In the Netherlands, will brackish water be the future of drinking water?

Photo credit: Sipa 

In The Hague in the Netherlands, the water is so pure that the inhabitants drink it without any treatment. It is even the main ingredient in Heineken beer. Taken from the groundwater located under the dunes of Scheveningen, the neighboring seaside resort, it has been naturally filtered for centuries by the sand from the dunes. 

However, under the effect of the demographic pressure that the country is experiencing and the already-visible consequences of climate change, drought and heatwaves, this natural supply is no longer sufficient. There is a solution: producing drinking water by desalinating brackish water, the slightly salty water unfit for human consumption found in abundance in groundwater. 

Dunea, a water provider, and Waternet, a public water company, have launched projects to desalinate this water by reverse osmosis, in other words by filtering it under high pressure through a very fine membrane. This technique is already used by Veolia in eight countries, where the group owns desalination plants. In Sur in Oman, for example, its subsidiary SIDEM has built a plant with a total capacity of 110,000 m3 per day, which has been run by Veolia Middle East’s local subsidiary since 2016. 

Dunea will desalinate the brackish water from a bubble of water located beneath the Scheveningen dunes and use the space obtained to store freshwater reserves. This water has the advantage of being better protected by environmental legislation than water from the polders, drained and cultivated land reclaimed from the sea, which have high levels of pollution caused by crop protection products. 

In July 2020, this project obtained three million euros of European funding as part of the LIFE program. If it is successful, Dunea will apply its technique all along the Dutch and Belgian coastlines, which have many sites with a mix of freshwater and brackish water. 


A test project for the environment

Inland, Horstermeerpolder — a historic polder halfway between Amsterdam and Utrecht — is another pilot area where Waternet is planning to pump underground brackish water. The project, which will cost several million euros over three years, will serve to prove the viability of the brackish water pumping and purification techniques combined with a safe treatment for the brine from the desalination process. All without undesirable side effects for the environment, such as lowering the groundwater level around the wells.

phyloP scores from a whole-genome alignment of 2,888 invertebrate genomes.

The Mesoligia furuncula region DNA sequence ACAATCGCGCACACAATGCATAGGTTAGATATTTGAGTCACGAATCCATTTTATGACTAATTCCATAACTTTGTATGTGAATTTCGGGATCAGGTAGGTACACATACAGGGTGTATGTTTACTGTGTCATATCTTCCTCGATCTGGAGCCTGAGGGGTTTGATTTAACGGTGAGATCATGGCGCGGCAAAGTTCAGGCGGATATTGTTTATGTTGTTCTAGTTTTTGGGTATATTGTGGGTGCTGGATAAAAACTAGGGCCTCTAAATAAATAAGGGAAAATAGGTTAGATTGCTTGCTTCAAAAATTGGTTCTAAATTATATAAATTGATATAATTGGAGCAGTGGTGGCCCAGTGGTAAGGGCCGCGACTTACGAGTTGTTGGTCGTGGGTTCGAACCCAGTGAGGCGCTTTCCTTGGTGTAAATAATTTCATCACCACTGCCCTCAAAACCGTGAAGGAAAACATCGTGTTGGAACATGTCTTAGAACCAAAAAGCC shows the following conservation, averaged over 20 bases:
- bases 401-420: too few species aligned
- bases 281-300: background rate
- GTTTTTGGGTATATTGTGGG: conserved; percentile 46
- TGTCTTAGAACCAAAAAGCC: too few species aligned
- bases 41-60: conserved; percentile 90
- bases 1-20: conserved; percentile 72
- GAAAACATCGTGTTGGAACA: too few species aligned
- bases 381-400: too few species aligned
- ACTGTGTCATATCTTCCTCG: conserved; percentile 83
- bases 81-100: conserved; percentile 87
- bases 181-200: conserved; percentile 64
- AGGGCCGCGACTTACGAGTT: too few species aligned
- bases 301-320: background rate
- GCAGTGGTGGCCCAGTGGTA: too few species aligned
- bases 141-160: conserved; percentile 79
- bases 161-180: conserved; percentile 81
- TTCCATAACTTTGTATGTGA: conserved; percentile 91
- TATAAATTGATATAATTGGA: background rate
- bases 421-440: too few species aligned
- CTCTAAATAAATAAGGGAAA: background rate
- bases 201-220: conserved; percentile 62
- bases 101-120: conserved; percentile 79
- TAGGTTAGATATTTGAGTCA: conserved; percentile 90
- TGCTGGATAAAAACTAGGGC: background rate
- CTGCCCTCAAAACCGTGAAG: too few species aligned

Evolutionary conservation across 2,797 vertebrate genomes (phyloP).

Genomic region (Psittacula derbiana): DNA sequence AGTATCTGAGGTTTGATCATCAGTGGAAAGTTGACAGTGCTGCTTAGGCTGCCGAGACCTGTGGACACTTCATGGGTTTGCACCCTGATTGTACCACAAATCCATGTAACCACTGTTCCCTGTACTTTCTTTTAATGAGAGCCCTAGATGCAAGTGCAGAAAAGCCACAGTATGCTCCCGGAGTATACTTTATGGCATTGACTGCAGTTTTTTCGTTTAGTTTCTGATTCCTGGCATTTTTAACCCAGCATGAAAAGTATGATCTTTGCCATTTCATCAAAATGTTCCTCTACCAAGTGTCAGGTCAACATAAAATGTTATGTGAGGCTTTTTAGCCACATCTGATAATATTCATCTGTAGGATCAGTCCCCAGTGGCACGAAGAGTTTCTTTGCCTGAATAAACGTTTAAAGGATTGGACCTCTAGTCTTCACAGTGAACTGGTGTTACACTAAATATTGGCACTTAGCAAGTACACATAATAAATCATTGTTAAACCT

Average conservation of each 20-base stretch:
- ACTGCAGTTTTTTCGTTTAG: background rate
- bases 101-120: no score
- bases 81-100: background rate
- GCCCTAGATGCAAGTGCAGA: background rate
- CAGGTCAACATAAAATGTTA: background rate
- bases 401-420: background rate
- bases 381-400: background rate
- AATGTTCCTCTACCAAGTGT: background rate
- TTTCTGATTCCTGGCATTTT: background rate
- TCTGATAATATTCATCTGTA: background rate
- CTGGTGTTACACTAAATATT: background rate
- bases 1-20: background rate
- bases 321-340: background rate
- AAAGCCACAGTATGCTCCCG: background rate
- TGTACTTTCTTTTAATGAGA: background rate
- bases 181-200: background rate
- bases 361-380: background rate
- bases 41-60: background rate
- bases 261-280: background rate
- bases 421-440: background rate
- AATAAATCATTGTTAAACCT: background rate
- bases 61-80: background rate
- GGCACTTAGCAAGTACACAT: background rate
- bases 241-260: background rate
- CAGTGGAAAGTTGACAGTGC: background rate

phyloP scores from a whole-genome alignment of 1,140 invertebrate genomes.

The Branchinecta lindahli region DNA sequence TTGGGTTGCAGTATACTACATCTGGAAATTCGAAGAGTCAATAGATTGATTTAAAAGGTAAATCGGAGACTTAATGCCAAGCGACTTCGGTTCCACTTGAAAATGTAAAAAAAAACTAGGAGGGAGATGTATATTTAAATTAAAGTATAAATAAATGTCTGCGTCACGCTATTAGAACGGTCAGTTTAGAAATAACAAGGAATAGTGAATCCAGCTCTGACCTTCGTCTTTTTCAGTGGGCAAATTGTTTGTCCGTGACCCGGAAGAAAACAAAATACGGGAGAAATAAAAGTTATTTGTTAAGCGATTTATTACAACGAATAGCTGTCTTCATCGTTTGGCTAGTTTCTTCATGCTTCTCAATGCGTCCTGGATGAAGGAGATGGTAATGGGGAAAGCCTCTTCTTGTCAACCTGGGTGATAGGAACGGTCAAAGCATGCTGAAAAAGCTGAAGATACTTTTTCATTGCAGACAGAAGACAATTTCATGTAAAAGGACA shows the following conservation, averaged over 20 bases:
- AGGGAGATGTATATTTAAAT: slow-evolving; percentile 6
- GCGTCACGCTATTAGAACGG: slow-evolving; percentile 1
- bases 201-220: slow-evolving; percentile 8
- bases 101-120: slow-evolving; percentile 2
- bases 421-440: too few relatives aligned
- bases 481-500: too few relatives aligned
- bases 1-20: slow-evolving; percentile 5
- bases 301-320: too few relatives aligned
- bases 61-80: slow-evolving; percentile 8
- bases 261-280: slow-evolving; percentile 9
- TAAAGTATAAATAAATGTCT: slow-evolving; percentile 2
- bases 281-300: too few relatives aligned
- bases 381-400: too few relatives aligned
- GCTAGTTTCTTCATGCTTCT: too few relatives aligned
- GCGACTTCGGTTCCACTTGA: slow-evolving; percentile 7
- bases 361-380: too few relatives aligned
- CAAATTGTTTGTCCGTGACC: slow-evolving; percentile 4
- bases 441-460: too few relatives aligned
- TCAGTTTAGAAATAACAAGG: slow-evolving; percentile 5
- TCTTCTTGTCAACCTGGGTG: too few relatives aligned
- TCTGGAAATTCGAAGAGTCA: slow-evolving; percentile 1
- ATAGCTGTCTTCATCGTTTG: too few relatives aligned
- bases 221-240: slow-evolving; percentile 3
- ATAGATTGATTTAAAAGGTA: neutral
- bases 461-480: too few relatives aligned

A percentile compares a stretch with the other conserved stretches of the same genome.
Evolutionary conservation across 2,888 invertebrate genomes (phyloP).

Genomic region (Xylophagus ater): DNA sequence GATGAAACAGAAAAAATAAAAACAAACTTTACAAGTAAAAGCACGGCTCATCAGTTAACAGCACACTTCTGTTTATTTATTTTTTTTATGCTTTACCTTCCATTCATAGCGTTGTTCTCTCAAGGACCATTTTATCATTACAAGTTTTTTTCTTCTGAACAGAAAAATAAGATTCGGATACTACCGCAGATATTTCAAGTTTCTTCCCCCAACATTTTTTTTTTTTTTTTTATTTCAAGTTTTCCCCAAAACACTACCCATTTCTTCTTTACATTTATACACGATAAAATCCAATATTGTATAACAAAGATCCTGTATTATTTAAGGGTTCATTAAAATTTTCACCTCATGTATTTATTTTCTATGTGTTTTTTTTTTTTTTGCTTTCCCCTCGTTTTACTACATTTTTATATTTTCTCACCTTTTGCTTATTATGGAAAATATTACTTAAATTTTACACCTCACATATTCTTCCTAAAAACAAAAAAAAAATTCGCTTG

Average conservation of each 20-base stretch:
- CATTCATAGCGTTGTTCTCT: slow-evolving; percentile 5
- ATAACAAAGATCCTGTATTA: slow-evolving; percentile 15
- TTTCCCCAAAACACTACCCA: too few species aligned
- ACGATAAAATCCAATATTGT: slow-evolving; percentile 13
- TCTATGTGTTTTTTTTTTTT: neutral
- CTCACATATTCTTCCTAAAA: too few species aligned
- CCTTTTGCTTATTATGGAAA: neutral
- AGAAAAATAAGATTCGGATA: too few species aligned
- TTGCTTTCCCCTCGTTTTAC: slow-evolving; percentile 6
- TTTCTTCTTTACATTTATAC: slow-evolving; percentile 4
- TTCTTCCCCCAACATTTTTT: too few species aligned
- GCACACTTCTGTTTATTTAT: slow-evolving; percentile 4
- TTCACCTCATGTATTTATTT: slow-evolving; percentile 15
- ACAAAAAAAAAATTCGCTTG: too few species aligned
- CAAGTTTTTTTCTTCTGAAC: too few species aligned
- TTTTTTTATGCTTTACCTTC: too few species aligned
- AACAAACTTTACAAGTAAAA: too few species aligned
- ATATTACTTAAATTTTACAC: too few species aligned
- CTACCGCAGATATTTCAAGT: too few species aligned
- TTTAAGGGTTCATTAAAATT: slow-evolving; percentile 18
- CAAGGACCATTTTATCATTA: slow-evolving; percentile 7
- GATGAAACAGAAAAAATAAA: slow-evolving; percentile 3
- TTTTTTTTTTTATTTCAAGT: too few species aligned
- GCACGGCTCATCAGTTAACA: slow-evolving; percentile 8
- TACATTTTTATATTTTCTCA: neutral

If the tests prove conclusive, Waternet expects to produce three to five million cubic meters of drinking water per year by desalinating up to six million cubic meters of brackish water. The experiment could be exported to other deltas worldwide. 

A crucial question remains for both projects: what should be done with the brine from the desalination? For Dunea, this residue can be discharged directly into the sea, provided that the legislation is changed. Waternet plans to transport it to a wastewater treatment plant where it will be cleaned up and discharged into the Amsterdam-Rhine canal, up to the North Sea.

Other solutions exist to reduce as much as possible the impact of discharging concentrated brine into the environment. For example, depending on the site, the Veolia group injects it into deep wells, carries out forced evaporation in confined ponds, or treats it using evapo-concentration. 


“Brackish water as a solution to the growing demand for drinking water,” Innovation Origins, October 15, 2020 :

Desalination: a future-focused environmental solution for Veolia :